Evaluation Finale du Projet Preventing Conflict and Building Peace through adressing the drivers of conflict and instability associated with forced displacement between Burundi and Tanzania

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Evaluation Plan:
2019-2023, Burundi
Evaluation Type:
Final Project
Planned End Date:
Completion Date:
Management Response:
Evaluation Budget(US $):


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Title Evaluation Finale du Projet Preventing Conflict and Building Peace through adressing the drivers of conflict and instability associated with forced displacement between Burundi and Tanzania
Atlas Project Number: 00109331
Evaluation Plan: 2019-2023, Burundi
Evaluation Type: Final Project
Status: Completed
Completion Date: 12/2019
Planned End Date: 11/2019
Management Response: Yes
Focus Area:
  • 1. Poverty
  • 2. Others
Corporate Outcome and Output (UNDP Strategic Plan 2018-2021)
  • 1. Output 1.1.2 Marginalised groups, particularly the poor, women, people with disabilities and displaced are empowered to gain universal access to basic services and financial and non-financial assets to build productive capacities and benefit from sustainable livelihoods and jobs
  • 2. Output 3.1.1 Core government functions and inclusive basic services4 restored post-crisis for stabilisation, durable solutions to displacement and return to sustainable development pathways within the framework of national policies and priorities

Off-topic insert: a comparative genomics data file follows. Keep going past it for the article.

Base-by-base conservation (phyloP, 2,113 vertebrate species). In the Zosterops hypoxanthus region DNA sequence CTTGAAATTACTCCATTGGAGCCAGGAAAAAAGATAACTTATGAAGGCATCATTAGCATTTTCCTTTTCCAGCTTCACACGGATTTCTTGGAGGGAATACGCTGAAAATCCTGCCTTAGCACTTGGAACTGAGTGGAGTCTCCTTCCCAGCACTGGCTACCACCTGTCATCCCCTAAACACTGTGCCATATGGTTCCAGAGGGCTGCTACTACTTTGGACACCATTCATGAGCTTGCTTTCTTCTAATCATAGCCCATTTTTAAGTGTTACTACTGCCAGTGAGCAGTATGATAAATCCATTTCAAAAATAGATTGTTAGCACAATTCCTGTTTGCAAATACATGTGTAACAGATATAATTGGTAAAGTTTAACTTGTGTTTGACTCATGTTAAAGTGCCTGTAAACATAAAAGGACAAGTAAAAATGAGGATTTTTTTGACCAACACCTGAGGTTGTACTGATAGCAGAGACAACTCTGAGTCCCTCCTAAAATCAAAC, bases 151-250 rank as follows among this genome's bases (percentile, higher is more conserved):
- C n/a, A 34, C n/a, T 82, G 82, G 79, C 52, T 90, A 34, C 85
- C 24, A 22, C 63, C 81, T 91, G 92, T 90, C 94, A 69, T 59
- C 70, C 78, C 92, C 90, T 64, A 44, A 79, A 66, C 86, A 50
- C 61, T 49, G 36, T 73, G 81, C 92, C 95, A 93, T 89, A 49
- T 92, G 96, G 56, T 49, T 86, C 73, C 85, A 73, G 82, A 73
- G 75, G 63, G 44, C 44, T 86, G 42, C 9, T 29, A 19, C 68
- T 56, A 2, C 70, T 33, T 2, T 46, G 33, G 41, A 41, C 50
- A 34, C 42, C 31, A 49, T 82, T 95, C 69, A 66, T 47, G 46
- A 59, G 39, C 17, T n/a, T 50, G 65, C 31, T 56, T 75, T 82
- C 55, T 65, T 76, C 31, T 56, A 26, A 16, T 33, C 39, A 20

SDG Goal
  • Goal 1. End poverty in all its forms everywhere
SDG Target
  • 1.4 By 2030, ensure that all men and women, in particular the poor and the vulnerable, have equal rights to economic resources, as well as access to basic services, ownership and control over land and other forms of property, inheritance, natural resources, appropriate new technology and financial services, including microfinance
Evaluation Budget(US $): 30,000
Source of Funding: PBF
Evaluation Expenditure(US $): 30,000
Joint Programme: Yes
Joint Evaluation: Yes
  • Joint with UN Agencies
  • Joint with Donors
  • Joint with PBF
Evaluation Team members:
Name Title Nationality
Christian Bugnion de Moreta International consultant
GEF Evaluation: No
Key Stakeholders: Les ministères techniques, PNUD, les partenaires(World vision International, Cordaid, COPED)
Countries: BURUNDI

5. Findings

This section is structured according to the evaluation criteria and along the key evaluation questions that were mentioned in the inception report.

5.1. Relevance